7. Counsel for the applicant has placed reliance on a number of cases in support of his submission. The first case cited by him is reported in AIR 1960 Assam 206. Mahendra Singh v. State. The facts of this case were that the Sub-Inspector of Police was on patrol duty when he received a report that some public nuisance was being created by several drunkards in the town area. He was told that those people after creating the disturbance had boarded a bus and were fleeing from the locality. On receiving this information the Sub-Inspector tried to follow these persons and ultimately he caught them near the gate of one Ratan Singh. He arrested the accused thereafter. The question for consideration in that case was whether the police officer within whose view the offence in question had not been committed, had the power to pursue the alleged accused, and to effect their arrest. The Assam High Court took the view that as the occurrence in question had not happened within the view of the police officer concerned, the said officer had no power to pursue the accused and to arrest them. The question involved in the present case is not one with regard to the power of the police officer to arrest the accused with respect to an offence contemplated under Section 34 Police Act which had not been committed in his view. It is nowhere laid down in this case that if the offence in question is not committed within the sight of the police officer, no such offence, as is contemplated under Section 34 of the Police Act, can ever be committed. Assuming that such a view has been expressed in that case, as argued by counsel for the applicant. I respectfully wish to disagree. It would reduce Section 34 of the Police Act to a nullity if the submission of the learned Counsel is accepted on this score. More often than not, when obstructions and nuisance are committed, a police officer is not present on the spot, but that does not mean that the annoyance or obstruction on the public thoroughfare would not be punishable under Section 34 of the Act merely due to the fact that the police officer did not view it personally. Section 34 of the Police Act which I have quoted above is very explicit. The police officer is empowered under this section to arrest the accused, without a warrant if he finds an offence under Section 34 of the Police Act being committed in his view, but this power cannot be stretched to mean that if an offence under this section is committed in the absence of the police officer, it would not amount to an offence under Section 34 of the Police Act.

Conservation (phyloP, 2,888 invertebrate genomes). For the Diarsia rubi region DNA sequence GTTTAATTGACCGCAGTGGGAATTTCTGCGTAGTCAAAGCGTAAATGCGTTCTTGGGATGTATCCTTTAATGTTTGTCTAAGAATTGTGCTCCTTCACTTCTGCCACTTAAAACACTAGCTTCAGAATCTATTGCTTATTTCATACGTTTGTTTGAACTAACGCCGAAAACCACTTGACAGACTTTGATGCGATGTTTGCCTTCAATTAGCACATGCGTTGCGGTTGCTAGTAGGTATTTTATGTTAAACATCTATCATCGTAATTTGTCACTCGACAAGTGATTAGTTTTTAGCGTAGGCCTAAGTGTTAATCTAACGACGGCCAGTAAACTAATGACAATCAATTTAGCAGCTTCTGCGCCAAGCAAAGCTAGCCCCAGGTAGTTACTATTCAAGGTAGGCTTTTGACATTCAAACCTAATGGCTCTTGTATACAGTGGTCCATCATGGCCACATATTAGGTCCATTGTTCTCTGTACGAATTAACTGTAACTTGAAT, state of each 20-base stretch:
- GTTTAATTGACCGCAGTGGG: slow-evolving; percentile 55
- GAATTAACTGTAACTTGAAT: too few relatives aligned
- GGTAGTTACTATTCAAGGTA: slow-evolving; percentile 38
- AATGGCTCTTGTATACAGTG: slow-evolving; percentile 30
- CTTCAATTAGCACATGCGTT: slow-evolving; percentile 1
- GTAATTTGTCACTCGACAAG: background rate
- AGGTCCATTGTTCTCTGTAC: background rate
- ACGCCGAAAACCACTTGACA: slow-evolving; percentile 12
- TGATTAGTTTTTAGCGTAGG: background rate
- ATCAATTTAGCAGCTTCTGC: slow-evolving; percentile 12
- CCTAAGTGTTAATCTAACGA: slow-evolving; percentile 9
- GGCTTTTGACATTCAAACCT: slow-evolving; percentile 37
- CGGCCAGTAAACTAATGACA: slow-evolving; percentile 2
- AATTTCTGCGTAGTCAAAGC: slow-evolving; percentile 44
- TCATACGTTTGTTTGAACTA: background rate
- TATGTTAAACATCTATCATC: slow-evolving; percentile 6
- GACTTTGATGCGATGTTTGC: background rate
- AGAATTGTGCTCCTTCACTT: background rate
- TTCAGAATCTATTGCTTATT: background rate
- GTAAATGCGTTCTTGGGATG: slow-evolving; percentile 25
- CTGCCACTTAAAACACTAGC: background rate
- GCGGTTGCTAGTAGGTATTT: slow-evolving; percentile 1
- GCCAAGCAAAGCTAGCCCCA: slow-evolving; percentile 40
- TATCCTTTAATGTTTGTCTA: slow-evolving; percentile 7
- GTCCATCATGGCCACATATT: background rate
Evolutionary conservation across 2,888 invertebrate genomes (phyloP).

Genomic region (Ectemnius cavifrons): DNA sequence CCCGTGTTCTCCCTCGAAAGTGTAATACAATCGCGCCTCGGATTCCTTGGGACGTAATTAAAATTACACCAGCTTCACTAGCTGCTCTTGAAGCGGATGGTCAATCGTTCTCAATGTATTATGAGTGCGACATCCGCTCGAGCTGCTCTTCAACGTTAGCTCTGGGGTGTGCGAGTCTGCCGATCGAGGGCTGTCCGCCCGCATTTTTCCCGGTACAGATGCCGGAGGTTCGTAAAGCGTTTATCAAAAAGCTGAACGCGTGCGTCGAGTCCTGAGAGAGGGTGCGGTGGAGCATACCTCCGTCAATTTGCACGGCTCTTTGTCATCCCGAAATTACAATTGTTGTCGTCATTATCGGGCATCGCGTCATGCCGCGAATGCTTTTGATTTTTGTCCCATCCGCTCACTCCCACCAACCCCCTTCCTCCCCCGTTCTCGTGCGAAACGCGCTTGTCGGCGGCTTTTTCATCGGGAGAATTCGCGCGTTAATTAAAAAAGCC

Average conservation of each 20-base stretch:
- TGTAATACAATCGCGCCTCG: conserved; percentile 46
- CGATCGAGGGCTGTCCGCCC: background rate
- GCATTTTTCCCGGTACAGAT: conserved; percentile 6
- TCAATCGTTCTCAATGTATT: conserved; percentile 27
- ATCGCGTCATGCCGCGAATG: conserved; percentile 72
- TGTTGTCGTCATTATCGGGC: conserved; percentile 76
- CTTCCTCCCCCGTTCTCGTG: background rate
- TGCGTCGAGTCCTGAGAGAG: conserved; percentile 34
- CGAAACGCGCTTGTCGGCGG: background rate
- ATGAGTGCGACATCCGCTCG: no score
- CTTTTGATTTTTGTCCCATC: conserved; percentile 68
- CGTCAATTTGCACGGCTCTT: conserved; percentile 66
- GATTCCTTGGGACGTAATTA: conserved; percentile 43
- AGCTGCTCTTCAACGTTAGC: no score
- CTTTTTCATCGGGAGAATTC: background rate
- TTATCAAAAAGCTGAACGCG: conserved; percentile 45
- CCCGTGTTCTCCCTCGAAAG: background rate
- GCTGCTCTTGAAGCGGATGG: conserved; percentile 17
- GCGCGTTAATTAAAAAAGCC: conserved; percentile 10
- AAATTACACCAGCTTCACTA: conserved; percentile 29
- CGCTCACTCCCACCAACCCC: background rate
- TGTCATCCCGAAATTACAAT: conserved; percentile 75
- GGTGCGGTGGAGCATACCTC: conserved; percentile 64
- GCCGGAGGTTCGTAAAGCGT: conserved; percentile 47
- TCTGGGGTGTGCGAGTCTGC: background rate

8. The next case relied upon by the counsel for the applicant is reported in AIR 1947 Oudh. 132. S. Murtaza Ali v. Emperor. The facts of this case are that a shop-keeper had placed a chair and a bench in front of his shop presumably for the convenience of his customers. The police constable who was on duty, on seeing the bench on the roadside, reported the matter and the accused was thereupon prosecuted. It was held in this case that under Section 34 it is not only necessary that there should be some sort of obstruction on the road, but it must be proved that the obstruction was such as to cause inconvenience or danger to the public. It was also observed therein that in case of such an obstruction, it is the duty of the police under Section 31 in the first instance to require that offender to remove the obstruction and on his refusal such action as may be necessary should be taken. Here again, I have to observe that the facts and findings given in the present case before me are different to those involved in the case before the Oudh Court. In the present case, the facts are that the accused had thrown the rubbish on the public road in front of the house of Ram Singh, and this caused obstruction, inconvenience and annoyance to Ram Singh and the public. As mentioned already, three witnesses have been examined to prove this part of the case and the findings recorded thereon by the Courts below being findings of fact have to be accepted.
9. Two other cases are relied upon by the learned Counsel for the applicant in support of his submission. One of them is reported in : AIR1937Cal312 . Panchanon Kuthi v. Emperor and the Ors. is reported in AIR 1919 Pat 91 Ram Charitter Kahar v. Emperor. The facts of both these cases have no bearing at all with the point raised in the present case. I fail to understand how these cases could be of any assistance to support the submission made by counsel for the applicant.
10. I am. therefore, convinced in my mind that the prosecution has fully established its case and the accused applicant has committed an offence under Section 34 of the Police Act, as held by the courts below.
11. The sentence of one month's, simple imprisonment imposed upon the applicant in default of payment of fine is, however, illegal. Section 34 of the Police Act clearly lays down that an accused on conviction by a Magistrate shall be liable to a fine not exceeding Rs. 50/-, or to imprisonment not exceeding eight days. While, therefore, dismissing this revision, I modify the sentence imposed upon the accused in default of payment of fine of Rs. 50/ to eight days' simple imprisonment. The fine shall be paid within one month from today. The record shall be sent to the court below at once.